The results of FIRE’s national “free speech and cancel culture” survey are in, and, in a win for the First Amendment, they reveal strong support for free speech, and widespread concern about cancel culture.
Eighty-three percent of respondents either “somewhat” or “strongly” agreed that democracy can only thrive if there is free speech, and 63% even identified with the statement, “Laws protecting free speech aren’t enough: the American people need to celebrate and nurture free speech for it to be fully protected.”
“American society is better off when people feel free to express their true opinions,” 60% of respondents agreed. “No matter how controversial.”
When it comes to cancel culture, 59% of respondents familiar with the term agreed that it poses “a threat to freedom,” and that canceling controversial artists (musicians, painters, actors, comedians, social media influencers, etc.) has a negative impact on culture. Fifty-one percent agreed that silencing opinions, even those considered extreme, threatens progress.
This is all good news, to be sure, but further survey results reveal a surprising discrepancy: Some respondents who readily recognize the importance of free speech in theory simultaneously support behaviors that threaten it in practice.
Specifically, on occasions when speech is “considered hateful,” more than half of respondents would like social media companies to ban or restrict users and 47% would like public institutions (like colleges and universities) to prevent people from speaking. Thirty-eight percent even believe that people who utter speech that is “widely considered hateful” should lose their jobs.
So much for expressing one’s true opinions, “no matter how extreme.”
Hate is a strong word, but its meaning is imprecise. Given the fact that “hateful” words and even “hate speech,” specifically, are subjective designations that have been used to refer to many different kinds of speech throughout history, the full significance of these findings is unclear. However, the research of social psychologist Jonathan Haidt may help resolve the apparent contradiction between simultaneous concern about and support for cancel culture.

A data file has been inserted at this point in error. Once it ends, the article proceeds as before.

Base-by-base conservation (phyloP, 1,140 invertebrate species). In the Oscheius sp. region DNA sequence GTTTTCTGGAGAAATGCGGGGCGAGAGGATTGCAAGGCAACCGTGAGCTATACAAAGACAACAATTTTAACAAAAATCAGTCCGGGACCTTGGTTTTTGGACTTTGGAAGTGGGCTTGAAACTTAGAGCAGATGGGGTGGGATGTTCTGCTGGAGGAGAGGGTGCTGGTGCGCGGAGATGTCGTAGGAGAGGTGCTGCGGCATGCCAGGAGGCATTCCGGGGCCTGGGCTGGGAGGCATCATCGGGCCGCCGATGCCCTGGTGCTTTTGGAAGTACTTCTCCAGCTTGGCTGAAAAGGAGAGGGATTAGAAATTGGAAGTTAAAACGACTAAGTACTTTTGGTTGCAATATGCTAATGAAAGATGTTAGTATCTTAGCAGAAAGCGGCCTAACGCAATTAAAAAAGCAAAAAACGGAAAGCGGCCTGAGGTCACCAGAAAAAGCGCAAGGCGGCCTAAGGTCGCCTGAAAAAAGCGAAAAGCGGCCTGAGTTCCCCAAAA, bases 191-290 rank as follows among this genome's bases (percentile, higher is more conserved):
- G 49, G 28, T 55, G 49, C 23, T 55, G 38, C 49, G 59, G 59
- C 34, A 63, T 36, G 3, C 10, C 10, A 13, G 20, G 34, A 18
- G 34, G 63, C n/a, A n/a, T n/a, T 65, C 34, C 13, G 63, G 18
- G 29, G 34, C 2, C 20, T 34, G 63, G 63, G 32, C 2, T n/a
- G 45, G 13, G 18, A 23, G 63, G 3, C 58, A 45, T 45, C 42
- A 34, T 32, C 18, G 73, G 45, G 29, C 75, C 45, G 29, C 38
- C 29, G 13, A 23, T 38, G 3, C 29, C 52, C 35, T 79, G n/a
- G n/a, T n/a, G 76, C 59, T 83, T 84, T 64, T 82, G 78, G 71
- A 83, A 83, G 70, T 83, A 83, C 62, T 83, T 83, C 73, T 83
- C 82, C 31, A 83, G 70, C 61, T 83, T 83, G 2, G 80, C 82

The kids are all righteous
People contain multitudes, and may affirm abstract principles, only to abandon them when their particular sense of moral judgment is triggered. “Human nature is not just intrinsically moral, it’s also intrinsically moralistic, critical, and judgemental,” Haidt writes in “The Righteous Mind.” He claims that ideas of morality are not universal: Instead, most of us align with one of a few sets of common moral frameworks, which he calls “matrices.”
According to Haidt, not only is it inherently human to moralize from within the framework of one’s subjective preconceptions, but also to make moral judgments instantly, with little to no conscious thought. He frames the dichotomy between conscious controlled thinking and emotion-driven impulses as a relationship between a rider and an elephant. In this relationship, the elephant instantaneously reacts to stimuli, while the rider primarily finds ways to rationalize the elephant’s emotional response.
When we let others speak freely, recognizing that our beliefs might benefit from contact with other perspectives, we preserve the potential to change our own minds.
In the real world, this phenomenon might look something like this: You (the elephant) feel a pang of outrage upon reading an inflammatory tweet; then, you (the rider) construct a response that reflects and rationalizes your outrage.
Within this framework, it’s not difficult to understand how a well-intentioned person might genuinely believe that freedom of speech is important, or that cancel culture is a problem, yet unironically join a Twitter mob bent on deplatforming someone who has “truly crossed the line.” It’s equally easy to see how a person, reasoning from a particular moral foundation, might form elaborate arguments to justify the cancellation of someone who “really deserves it.”
“Morality binds and blinds,” writes Haidt. “It binds us into ideological teams that fight each other as though the fate of the world depended on our side winning each battle. It blinds us to the fact that each team is composed of good people who have something important to say.” In other words, everyone believes their own judgments are righteous and correct, and many feel justified in imposing these “righteous” judgments on others.